Science & Technology

In Memoriam: Forgetting Your Password

Faces rule, brains drool. This is what Apple, Google, and Microsoft decreed earlier this month when they announced they’d be expanding their support for the industry group FIDO Alliance’s fight to replace the internet’s billions of password-based logins with smartphone-based passkeys, which are unlocked by your PIN, your fingerprint, or your face. The announcement from the three browser giants, made on World Password Day (who could forget?), marks what Microsoft calls a “monumental step toward a world without passwords.” It’s also a monumental victory for your face. So get to a mirror and kiss that mug—it snorts, it burps, it blinks, and it may soon open-sesame the universe.

The FIDO Alliance wants to remove our stupid brains from authentication entirely. With good reason. The world’s most common passwords are still 123456, 123456789, qwerty, and password. The most common animal as a password is monkey; we love to remind ourselves how little we’ve evolved. If we’re not getting hacked with weak passwords, we’re getting locked out with the strong passwords we can’t remember. By some estimates, four out of five of us have forgotten at least one password in the last 90 days, and a quarter of us lose a password at least once a day.

But perhaps our brains have been set up to fail. Between apps, subscriptions, banks, and email accounts, the average person has about 100 passwords. In contrast, the average person has about one face, and it’s unforgettable (just look at you!) and mostly unhackable. A passwordless world is a more secure world. But it is a world with fewer reminders that we forget. And let’s not forget that forgetting reminds us of who we are.

(Disclosure: I do not have a password manager, which precludes the need to remember your passwords. This is a source of belittlement and rage from both my wife and my employer, which has several essential guides and cautionary tales on why you must, must, must have a password manager, and which one you should get. WIRED publishing an ode to forgetting your password is like a locksmith preaching to his customers why they should replace their front door with beaded curtains. I’m talking exclusively about the psychic benefits of forgetting, not the cybersecurity benefits, of which there are nearly none.)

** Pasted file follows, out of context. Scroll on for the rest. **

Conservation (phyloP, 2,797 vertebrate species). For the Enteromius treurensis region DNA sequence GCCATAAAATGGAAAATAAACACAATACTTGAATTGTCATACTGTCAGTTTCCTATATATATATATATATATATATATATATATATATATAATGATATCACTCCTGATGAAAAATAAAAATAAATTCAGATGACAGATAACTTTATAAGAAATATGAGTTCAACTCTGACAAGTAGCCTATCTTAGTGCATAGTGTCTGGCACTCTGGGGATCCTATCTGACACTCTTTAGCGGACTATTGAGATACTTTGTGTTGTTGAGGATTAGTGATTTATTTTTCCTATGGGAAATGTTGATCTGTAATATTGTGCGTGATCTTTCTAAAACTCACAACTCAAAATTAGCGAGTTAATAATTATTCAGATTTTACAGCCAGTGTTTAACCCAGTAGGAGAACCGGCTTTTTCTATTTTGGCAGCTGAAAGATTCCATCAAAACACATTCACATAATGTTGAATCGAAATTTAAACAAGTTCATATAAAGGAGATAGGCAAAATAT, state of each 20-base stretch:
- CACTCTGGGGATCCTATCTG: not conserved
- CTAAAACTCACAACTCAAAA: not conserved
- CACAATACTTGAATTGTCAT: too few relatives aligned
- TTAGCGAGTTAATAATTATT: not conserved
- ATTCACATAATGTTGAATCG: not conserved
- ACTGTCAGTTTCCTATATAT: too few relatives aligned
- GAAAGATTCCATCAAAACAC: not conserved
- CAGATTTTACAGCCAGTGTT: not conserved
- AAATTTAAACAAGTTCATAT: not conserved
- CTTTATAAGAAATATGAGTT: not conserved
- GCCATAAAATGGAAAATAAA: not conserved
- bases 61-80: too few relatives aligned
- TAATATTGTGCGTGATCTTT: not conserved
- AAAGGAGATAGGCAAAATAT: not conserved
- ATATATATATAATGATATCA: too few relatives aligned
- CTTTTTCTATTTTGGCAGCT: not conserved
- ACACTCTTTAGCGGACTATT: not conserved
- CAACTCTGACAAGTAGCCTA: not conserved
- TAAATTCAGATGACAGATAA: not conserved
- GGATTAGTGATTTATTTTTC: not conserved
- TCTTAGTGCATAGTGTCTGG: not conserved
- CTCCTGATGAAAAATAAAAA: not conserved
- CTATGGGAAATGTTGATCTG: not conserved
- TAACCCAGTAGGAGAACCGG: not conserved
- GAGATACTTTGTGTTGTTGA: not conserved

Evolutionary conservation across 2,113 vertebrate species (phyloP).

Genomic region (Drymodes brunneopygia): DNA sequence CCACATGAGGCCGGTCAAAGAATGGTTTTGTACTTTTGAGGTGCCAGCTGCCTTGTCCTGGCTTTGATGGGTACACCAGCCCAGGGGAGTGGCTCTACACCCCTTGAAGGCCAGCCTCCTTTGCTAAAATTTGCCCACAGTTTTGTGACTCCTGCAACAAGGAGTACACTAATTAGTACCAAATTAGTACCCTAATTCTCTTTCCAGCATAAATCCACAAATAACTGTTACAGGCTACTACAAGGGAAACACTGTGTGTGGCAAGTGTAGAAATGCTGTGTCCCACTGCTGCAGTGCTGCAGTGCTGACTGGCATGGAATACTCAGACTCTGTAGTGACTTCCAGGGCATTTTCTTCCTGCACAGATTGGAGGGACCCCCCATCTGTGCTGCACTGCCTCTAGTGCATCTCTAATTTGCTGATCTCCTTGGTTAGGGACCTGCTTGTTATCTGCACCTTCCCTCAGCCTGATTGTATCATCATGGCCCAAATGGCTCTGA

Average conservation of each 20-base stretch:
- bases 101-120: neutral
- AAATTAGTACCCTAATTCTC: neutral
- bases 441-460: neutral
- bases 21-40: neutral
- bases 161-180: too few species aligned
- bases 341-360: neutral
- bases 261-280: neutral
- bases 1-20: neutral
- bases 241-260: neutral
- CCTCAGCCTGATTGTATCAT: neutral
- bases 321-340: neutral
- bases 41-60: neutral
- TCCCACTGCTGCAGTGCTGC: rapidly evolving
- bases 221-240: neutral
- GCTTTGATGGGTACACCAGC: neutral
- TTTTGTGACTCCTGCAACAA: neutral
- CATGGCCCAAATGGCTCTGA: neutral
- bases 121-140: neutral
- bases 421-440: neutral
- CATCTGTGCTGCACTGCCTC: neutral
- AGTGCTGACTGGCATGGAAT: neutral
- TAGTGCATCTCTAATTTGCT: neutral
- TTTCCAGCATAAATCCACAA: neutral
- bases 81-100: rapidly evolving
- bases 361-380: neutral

After all, but for passwords, forgetting is all but forgotten online. Long ago we blended our brains with Google and seared our pasts into social media and the cloud, where haunting memories can be resurfaced at or against our will instantaneously. (Kate Eichorn writes about this in her book The End of Forgetting.) We also careen through an internet almost entirely free of friction. We search, we share, we spend, and we scream at strangers without so much as an algorithmic superego asking, “u sure?” Along this omnipotent slip-n-slide, rare are the moments that we don’t know, or aren’t able to know or recollect, where we confront our limitations, our humanity. Because of this, one of the internet’s most persistently annoying questions is also one of its most exhilarating: Forgot your password?

Yes, Hulu. Yes, Bandcamp. Yes, New York Times. You’ve halted my capricious joyride. I lost my password again, because I lost my password before. You see, for all my passwords, I oscillate from caps to lowercase like a seventh grader’s AIM bUdDy pRoFiLe circa 2004. I sprinkle random numbers and special characters in the middle of words. I never stop until the password strength meter turns green and tells me I’m “strong.” But the stronger the magic words are, the harder they are to recall.

The existential irony is, I’m often creating new passwords with the recommended level of “entropy” (i.e., unpredictability) while in a state of entropy. I want to hate-watch SNL now. I want that recipe now. And so, like a monkey, my paw tap tap taps refresh until the reset password link appears in my inbox. Then, rather than seizing the opportunity to create a wholly new password—to build a new portal to where I want to be—in my frazzled state I typically change two or three characters from what I thought my old password was, almost at random, daring myself to remember the adjustments whenever the time comes to log in again. Or to write it down. Or to get a password manager. I never do. And a week, a month, or two years later, the cycle repeats. Every time, my password strength is my weakness. Every time, my password security exacerbates my insecurity about my inability to grow. This is the samsara of cybersecurity. It is infuriating, it is humbling, it is among the only places online where we must come to terms with ourselves.

Nirvana will not be found in logging in with your frictionless face. Though it will make us safer, liberation from passwords will also further shackle us to our always online, always logged-in way of being. Nirvana will be found in sometimes abandoning logins entirely, something forgetting entices you to do. As the poet Kay Ryan writes of forgetting, “lacking memory does not make one stupid; it could be argued that it makes one free.” An old password forgotten is a new path forged. I could follow the prompt to create another password, and stay en route to my original destination. Or I could let myself believe I forgot my password for a reason, choose to return to LinkedIn or Grubhub another day—or never—and instead meander anywhere else, perhaps to a place that doesn’t know the secrets I’ve forgotten.

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